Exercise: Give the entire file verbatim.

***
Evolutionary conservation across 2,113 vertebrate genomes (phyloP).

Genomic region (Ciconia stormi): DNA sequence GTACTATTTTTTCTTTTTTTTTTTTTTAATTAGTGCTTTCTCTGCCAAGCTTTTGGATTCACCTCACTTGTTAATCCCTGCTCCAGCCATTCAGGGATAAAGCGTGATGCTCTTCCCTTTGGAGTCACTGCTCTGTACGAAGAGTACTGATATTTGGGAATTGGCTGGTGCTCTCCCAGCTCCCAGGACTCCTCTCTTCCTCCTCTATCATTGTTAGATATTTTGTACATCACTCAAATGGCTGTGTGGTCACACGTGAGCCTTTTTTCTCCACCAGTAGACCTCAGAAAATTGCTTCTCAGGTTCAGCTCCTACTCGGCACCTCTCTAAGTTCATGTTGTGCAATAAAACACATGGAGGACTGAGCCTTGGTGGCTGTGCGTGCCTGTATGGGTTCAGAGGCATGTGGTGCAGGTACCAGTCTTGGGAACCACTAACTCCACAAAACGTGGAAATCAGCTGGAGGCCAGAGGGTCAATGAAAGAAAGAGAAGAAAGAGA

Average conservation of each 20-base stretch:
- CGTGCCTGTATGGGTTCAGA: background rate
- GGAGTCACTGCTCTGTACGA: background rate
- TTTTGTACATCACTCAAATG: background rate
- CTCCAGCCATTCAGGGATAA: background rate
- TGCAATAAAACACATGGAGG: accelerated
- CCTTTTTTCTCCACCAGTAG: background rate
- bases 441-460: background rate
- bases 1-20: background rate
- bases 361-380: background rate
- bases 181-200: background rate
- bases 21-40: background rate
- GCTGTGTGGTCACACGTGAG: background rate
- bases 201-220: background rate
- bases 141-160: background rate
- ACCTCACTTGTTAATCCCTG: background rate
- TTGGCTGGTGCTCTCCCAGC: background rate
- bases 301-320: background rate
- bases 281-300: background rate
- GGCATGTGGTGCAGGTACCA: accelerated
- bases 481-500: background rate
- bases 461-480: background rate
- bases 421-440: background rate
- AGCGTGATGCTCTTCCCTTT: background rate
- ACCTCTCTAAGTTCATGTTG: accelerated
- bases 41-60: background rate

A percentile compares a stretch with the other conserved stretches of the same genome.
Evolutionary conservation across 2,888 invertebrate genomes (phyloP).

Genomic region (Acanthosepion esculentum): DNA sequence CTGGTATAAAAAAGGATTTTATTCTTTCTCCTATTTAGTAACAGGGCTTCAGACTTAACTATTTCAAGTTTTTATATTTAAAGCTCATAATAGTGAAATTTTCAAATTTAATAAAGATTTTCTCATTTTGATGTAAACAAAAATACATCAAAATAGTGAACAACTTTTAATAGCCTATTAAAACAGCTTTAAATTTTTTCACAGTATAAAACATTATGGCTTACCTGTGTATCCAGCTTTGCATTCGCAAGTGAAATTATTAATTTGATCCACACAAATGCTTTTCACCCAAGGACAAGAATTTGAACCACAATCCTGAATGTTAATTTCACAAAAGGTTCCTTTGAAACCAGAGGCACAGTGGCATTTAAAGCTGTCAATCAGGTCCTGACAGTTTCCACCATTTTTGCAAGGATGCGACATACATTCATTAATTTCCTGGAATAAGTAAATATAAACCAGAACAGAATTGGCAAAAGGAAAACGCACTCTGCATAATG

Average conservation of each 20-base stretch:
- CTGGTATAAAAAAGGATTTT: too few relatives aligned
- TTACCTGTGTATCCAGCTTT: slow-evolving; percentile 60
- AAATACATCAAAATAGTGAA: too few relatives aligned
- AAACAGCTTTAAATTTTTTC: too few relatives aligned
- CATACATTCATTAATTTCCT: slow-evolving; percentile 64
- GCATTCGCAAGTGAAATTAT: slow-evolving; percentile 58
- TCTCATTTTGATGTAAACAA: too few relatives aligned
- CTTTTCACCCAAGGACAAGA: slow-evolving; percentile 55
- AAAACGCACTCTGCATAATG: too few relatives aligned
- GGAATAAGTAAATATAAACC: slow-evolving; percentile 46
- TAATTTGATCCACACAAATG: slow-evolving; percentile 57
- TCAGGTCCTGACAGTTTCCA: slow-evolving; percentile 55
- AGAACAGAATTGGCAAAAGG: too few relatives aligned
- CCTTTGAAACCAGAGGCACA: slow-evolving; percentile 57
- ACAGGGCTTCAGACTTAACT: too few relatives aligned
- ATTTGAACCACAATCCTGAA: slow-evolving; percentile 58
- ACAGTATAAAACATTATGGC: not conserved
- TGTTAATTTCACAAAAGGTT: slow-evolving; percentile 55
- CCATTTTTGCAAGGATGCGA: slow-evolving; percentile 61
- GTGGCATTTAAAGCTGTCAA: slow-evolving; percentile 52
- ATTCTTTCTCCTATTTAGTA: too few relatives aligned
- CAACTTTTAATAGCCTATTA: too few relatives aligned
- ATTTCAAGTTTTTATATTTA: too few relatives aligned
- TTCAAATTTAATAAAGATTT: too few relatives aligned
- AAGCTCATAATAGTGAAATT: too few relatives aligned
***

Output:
Evolutionary conservation across 2,113 vertebrate genomes (phyloP).

Genomic region (Ciconia stormi): DNA sequence GTACTATTTTTTCTTTTTTTTTTTTTTAATTAGTGCTTTCTCTGCCAAGCTTTTGGATTCACCTCACTTGTTAATCCCTGCTCCAGCCATTCAGGGATAAAGCGTGATGCTCTTCCCTTTGGAGTCACTGCTCTGTACGAAGAGTACTGATATTTGGGAATTGGCTGGTGCTCTCCCAGCTCCCAGGACTCCTCTCTTCCTCCTCTATCATTGTTAGATATTTTGTACATCACTCAAATGGCTGTGTGGTCACACGTGAGCCTTTTTTCTCCACCAGTAGACCTCAGAAAATTGCTTCTCAGGTTCAGCTCCTACTCGGCACCTCTCTAAGTTCATGTTGTGCAATAAAACACATGGAGGACTGAGCCTTGGTGGCTGTGCGTGCCTGTATGGGTTCAGAGGCATGTGGTGCAGGTACCAGTCTTGGGAACCACTAACTCCACAAAACGTGGAAATCAGCTGGAGGCCAGAGGGTCAATGAAAGAAAGAGAAGAAAGAGA

Average conservation of each 20-base stretch:
- CGTGCCTGTATGGGTTCAGA: background rate
- GGAGTCACTGCTCTGTACGA: background rate
- TTTTGTACATCACTCAAATG: background rate
- CTCCAGCCATTCAGGGATAA: background rate
- TGCAATAAAACACATGGAGG: accelerated
- CCTTTTTTCTCCACCAGTAG: background rate
- bases 441-460: background rate
- bases 1-20: background rate
- bases 361-380: background rate
- bases 181-200: background rate
- bases 21-40: background rate
- GCTGTGTGGTCACACGTGAG: background rate
- bases 201-220: background rate
- bases 141-160: background rate
- ACCTCACTTGTTAATCCCTG: background rate
- TTGGCTGGTGCTCTCCCAGC: background rate
- bases 301-320: background rate
- bases 281-300: background rate
- GGCATGTGGTGCAGGTACCA: accelerated
- bases 481-500: background rate
- bases 461-480: background rate
- bases 421-440: background rate
- AGCGTGATGCTCTTCCCTTT: background rate
- ACCTCTCTAAGTTCATGTTG: accelerated
- bases 41-60: background rate

A percentile compares a stretch with the other conserved stretches of the same genome.
Evolutionary conservation across 2,888 invertebrate genomes (phyloP).

Genomic region (Acanthosepion esculentum): DNA sequence CTGGTATAAAAAAGGATTTTATTCTTTCTCCTATTTAGTAACAGGGCTTCAGACTTAACTATTTCAAGTTTTTATATTTAAAGCTCATAATAGTGAAATTTTCAAATTTAATAAAGATTTTCTCATTTTGATGTAAACAAAAATACATCAAAATAGTGAACAACTTTTAATAGCCTATTAAAACAGCTTTAAATTTTTTCACAGTATAAAACATTATGGCTTACCTGTGTATCCAGCTTTGCATTCGCAAGTGAAATTATTAATTTGATCCACACAAATGCTTTTCACCCAAGGACAAGAATTTGAACCACAATCCTGAATGTTAATTTCACAAAAGGTTCCTTTGAAACCAGAGGCACAGTGGCATTTAAAGCTGTCAATCAGGTCCTGACAGTTTCCACCATTTTTGCAAGGATGCGACATACATTCATTAATTTCCTGGAATAAGTAAATATAAACCAGAACAGAATTGGCAAAAGGAAAACGCACTCTGCATAATG

Average conservation of each 20-base stretch:
- CTGGTATAAAAAAGGATTTT: too few relatives aligned
- TTACCTGTGTATCCAGCTTT: slow-evolving; percentile 60
- AAATACATCAAAATAGTGAA: too few relatives aligned
- AAACAGCTTTAAATTTTTTC: too few relatives aligned
- CATACATTCATTAATTTCCT: slow-evolving; percentile 64
- GCATTCGCAAGTGAAATTAT: slow-evolving; percentile 58
- TCTCATTTTGATGTAAACAA: too few relatives aligned
- CTTTTCACCCAAGGACAAGA: slow-evolving; percentile 55
- AAAACGCACTCTGCATAATG: too few relatives aligned
- GGAATAAGTAAATATAAACC: slow-evolving; percentile 46
- TAATTTGATCCACACAAATG: slow-evolving; percentile 57
- TCAGGTCCTGACAGTTTCCA: slow-evolving; percentile 55
- AGAACAGAATTGGCAAAAGG: too few relatives aligned
- CCTTTGAAACCAGAGGCACA: slow-evolving; percentile 57
- ACAGGGCTTCAGACTTAACT: too few relatives aligned
- ATTTGAACCACAATCCTGAA: slow-evolving; percentile 58
- ACAGTATAAAACATTATGGC: not conserved
- TGTTAATTTCACAAAAGGTT: slow-evolving; percentile 55
- CCATTTTTGCAAGGATGCGA: slow-evolving; percentile 61
- GTGGCATTTAAAGCTGTCAA: slow-evolving; percentile 52
- ATTCTTTCTCCTATTTAGTA: too few relatives aligned
- CAACTTTTAATAGCCTATTA: too few relatives aligned
- ATTTCAAGTTTTTATATTTA: too few relatives aligned
- TTCAAATTTAATAAAGATTT: too few relatives aligned
- AAGCTCATAATAGTGAAATT: too few relatives aligned